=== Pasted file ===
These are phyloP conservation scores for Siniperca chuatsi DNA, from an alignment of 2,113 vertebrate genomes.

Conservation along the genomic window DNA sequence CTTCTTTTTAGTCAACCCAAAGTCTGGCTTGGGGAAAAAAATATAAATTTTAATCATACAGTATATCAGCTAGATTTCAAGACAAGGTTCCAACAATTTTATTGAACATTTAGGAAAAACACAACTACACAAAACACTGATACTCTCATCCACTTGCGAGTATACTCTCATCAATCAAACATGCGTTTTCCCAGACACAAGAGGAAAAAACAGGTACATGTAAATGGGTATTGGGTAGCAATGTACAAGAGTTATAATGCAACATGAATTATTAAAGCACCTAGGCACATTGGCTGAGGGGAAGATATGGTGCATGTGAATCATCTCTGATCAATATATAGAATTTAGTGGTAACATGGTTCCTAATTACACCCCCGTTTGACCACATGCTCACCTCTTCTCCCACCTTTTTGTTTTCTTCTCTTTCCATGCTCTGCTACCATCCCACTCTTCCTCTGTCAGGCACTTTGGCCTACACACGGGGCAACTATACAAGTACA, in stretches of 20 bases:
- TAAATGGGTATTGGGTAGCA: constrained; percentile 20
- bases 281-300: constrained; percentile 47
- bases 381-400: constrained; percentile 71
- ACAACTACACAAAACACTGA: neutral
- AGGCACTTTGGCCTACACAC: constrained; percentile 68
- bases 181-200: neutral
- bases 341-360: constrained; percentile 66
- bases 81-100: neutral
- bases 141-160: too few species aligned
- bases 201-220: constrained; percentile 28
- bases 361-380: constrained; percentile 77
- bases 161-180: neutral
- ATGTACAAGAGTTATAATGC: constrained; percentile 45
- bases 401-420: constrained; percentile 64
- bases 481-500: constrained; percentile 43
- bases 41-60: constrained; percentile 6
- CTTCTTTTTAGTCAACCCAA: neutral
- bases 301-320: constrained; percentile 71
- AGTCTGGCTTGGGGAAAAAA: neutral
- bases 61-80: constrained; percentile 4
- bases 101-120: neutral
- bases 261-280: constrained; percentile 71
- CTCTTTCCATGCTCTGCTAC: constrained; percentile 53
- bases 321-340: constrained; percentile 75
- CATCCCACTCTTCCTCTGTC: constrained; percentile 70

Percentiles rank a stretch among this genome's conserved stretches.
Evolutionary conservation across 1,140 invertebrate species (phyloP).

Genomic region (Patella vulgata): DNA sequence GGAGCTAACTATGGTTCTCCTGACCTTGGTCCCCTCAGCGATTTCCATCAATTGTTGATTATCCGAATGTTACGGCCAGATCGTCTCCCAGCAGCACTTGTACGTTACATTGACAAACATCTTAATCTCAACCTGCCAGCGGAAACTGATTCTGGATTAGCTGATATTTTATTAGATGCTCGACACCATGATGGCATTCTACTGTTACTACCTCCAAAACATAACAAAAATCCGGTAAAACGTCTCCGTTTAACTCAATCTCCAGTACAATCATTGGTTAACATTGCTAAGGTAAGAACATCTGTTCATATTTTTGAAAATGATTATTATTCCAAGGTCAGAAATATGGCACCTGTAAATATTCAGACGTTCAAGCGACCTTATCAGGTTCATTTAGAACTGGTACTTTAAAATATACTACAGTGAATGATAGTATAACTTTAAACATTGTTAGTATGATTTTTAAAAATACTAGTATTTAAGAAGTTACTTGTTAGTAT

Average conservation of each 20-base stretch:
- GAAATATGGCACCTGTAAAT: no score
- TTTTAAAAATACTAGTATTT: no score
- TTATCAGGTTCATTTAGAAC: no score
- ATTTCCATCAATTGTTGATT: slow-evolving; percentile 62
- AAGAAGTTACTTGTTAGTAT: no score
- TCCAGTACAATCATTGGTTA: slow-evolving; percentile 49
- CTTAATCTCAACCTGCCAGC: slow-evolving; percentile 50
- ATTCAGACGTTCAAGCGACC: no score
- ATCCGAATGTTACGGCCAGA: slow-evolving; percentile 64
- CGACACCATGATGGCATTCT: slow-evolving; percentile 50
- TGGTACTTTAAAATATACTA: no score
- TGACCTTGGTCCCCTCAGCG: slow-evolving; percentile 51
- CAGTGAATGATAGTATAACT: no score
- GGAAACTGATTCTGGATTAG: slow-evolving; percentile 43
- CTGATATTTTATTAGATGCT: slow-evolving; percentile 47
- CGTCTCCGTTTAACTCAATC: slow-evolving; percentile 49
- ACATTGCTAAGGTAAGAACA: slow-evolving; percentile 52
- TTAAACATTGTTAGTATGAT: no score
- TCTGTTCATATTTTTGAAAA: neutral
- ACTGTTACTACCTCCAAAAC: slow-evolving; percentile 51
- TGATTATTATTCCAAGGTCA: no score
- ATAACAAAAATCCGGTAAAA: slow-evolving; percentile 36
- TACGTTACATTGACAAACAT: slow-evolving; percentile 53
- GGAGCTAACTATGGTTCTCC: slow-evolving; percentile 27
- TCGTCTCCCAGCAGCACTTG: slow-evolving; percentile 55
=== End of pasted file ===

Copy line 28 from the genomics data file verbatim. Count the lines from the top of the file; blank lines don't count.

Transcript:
Percentiles rank a stretch among this genome's conserved stretches.